Monday, March 24, 2008

winter is for women

The Kingfisher has been quiet of late. It’s not that I’ve not been reading, just that what I’ve read hasn’t encouraged me to say much about it. Until last week, and Wintering - an engaging, researched and accomplished book in which Kate Moses tells the story of the last few months of Sylvia Plath. I thought the book was excellent but was left with questions jumping off the page and demanding further thought, if not answers.

Striking throughout the novel is the tone of the writing , which to me has a strong Plath influence running through it - perhaps inevitable when trying to share her inner thoughts with the reader? But it made me think about whether writers think in the same way as which they write. I’m not sure that I do. I also wondered if the novel wasn’t a convenient outlet for Moses Plathesque ramblings. I wavered between thoroughly enjoying the book, and feeling a little disservice to the dead at fictionalizing / fantasizing what Sylvia might have thought and felt.

‘It is the black husk of another life that blows through her: the cold planetary blank of the crawl space, lightless beneath her mother’s cellar; the flaking of dead stars into her eye as she bashes her head against the edge of the concrete foundation.’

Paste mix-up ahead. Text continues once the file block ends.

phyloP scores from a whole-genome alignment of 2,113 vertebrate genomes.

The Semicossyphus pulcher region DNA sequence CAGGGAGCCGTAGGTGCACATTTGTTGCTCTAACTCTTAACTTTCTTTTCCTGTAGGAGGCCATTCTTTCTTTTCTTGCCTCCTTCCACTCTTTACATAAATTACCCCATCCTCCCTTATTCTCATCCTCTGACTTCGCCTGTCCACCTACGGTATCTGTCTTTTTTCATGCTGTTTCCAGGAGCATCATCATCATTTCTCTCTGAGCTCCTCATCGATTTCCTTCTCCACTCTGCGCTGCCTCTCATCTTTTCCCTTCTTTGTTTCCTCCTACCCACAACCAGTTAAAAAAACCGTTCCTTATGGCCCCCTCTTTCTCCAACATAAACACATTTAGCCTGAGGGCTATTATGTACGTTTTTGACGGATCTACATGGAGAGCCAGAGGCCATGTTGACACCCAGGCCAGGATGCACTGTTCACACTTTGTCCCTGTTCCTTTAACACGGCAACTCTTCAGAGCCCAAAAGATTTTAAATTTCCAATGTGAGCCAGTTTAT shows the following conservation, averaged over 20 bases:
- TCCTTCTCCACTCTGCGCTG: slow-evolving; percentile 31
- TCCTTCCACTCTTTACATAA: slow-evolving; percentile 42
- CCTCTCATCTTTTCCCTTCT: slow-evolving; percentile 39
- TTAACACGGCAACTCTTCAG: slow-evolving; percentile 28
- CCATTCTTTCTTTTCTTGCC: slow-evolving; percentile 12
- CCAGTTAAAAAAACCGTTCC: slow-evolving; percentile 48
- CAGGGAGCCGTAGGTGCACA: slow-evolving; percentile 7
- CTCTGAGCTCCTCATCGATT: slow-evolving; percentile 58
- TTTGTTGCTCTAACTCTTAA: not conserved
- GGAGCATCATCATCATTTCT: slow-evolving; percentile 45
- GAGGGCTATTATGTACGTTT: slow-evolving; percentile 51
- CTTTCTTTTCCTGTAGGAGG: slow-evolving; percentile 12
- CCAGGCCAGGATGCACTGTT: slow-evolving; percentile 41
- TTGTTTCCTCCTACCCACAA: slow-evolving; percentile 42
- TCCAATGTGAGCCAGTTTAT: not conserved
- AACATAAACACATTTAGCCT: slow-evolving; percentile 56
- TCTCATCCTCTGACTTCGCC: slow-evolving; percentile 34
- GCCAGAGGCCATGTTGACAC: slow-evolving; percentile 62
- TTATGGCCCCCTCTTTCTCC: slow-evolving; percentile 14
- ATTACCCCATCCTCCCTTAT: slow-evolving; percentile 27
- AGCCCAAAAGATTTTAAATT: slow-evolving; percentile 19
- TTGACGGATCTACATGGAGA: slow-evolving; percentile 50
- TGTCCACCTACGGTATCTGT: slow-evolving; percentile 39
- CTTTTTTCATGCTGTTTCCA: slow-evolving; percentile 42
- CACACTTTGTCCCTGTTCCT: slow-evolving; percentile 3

At times I felt as if I was reading a work of parallel fiction (by which a novel refers wholly or in part to another character or work of fiction - e.g. Wicked (Maguire) and March (Brooks) - both of which I liked). This is probably due to the mythology that has grown around Plath, at times turning her into a character more than a real individual. It was both comforting and disappointing to know from the start how the book would ultimately end - that Sylvia would never finish all those jars of carefully hoarded honey.

‘The ruin of winter. Sylvia feels the scrape of those words inside her, efficient and deadly. It’s not the abundance in her life that makes her uneasy; it’s the idea of loss that exists alongside, like some terrible hibernating animal nested within her walls.’

I am fascinated by novels that refer to other literary characters or authors, but I am torn between thinking it’s skilful to add new dimensions to a familiar story or perhaps a little lazy. When does this kind of novel cross the boundary into the realms of hero worship and fall into the pit of fan fiction? I think Kate Moses falls on the right side of most of these fine lines, but I wonder if a less skilled novel attempting to do the same could be an utter mess.